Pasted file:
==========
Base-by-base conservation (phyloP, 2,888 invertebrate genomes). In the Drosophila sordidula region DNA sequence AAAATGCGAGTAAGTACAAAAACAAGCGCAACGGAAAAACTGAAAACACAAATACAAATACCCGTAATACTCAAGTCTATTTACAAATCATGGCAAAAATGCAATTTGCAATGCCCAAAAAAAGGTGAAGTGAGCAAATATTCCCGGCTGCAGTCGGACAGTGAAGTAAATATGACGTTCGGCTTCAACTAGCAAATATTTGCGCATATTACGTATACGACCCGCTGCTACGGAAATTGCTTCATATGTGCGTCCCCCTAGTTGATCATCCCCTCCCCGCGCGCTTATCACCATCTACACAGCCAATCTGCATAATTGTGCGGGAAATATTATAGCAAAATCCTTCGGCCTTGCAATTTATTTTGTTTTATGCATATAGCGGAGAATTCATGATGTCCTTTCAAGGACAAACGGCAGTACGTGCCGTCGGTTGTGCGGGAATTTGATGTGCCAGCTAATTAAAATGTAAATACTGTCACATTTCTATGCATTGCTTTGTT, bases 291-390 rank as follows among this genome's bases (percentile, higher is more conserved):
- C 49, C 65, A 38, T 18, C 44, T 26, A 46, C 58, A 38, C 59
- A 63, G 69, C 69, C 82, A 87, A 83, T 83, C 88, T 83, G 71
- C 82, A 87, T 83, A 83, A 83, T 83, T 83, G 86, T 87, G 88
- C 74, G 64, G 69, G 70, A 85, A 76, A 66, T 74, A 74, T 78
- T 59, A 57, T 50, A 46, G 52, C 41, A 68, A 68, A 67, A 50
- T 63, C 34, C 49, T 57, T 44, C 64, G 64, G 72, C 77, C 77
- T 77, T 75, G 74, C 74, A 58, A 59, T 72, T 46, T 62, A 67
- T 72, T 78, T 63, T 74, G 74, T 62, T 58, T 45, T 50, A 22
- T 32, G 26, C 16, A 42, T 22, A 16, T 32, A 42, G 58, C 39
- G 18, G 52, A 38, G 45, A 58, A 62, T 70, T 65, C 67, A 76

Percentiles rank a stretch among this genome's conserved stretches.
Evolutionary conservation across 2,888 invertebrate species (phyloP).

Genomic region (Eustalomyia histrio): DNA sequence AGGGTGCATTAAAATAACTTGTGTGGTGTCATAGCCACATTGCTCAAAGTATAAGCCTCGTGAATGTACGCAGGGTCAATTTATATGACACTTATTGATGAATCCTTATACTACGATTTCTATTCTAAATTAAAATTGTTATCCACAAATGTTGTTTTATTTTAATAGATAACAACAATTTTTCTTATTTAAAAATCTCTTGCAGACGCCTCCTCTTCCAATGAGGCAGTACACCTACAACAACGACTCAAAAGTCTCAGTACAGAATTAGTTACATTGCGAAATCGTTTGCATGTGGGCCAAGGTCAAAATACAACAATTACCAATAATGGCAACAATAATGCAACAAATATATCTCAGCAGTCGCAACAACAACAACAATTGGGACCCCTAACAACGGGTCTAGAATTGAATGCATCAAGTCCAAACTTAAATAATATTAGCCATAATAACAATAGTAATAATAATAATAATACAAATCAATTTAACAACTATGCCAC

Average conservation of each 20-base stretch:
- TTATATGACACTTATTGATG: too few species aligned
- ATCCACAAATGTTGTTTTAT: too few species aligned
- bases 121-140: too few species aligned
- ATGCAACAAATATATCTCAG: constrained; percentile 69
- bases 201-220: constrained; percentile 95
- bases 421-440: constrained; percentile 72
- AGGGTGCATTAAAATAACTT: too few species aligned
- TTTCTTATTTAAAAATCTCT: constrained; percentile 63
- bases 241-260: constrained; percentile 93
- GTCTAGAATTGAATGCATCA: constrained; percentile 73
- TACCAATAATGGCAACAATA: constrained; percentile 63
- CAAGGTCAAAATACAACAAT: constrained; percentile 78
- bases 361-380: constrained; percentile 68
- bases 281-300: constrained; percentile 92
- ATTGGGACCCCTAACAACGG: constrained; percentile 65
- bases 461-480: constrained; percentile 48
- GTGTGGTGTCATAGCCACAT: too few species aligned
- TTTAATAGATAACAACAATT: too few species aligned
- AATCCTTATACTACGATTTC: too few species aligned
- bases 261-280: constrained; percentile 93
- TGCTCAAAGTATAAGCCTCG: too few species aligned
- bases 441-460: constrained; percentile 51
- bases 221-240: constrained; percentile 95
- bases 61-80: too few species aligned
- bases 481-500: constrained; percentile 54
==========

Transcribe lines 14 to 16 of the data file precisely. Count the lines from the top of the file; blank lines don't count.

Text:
Genomic region (Eustalomyia histrio): DNA sequence AGGGTGCATTAAAATAACTTGTGTGGTGTCATAGCCACATTGCTCAAAGTATAAGCCTCGTGAATGTACGCAGGGTCAATTTATATGACACTTATTGATGAATCCTTATACTACGATTTCTATTCTAAATTAAAATTGTTATCCACAAATGTTGTTTTATTTTAATAGATAACAACAATTTTTCTTATTTAAAAATCTCTTGCAGACGCCTCCTCTTCCAATGAGGCAGTACACCTACAACAACGACTCAAAAGTCTCAGTACAGAATTAGTTACATTGCGAAATCGTTTGCATGTGGGCCAAGGTCAAAATACAACAATTACCAATAATGGCAACAATAATGCAACAAATATATCTCAGCAGTCGCAACAACAACAACAATTGGGACCCCTAACAACGGGTCTAGAATTGAATGCATCAAGTCCAAACTTAAATAATATTAGCCATAATAACAATAGTAATAATAATAATAATACAAATCAATTTAACAACTATGCCAC

Average conservation of each 20-base stretch:
- TTATATGACACTTATTGATG: too few species aligned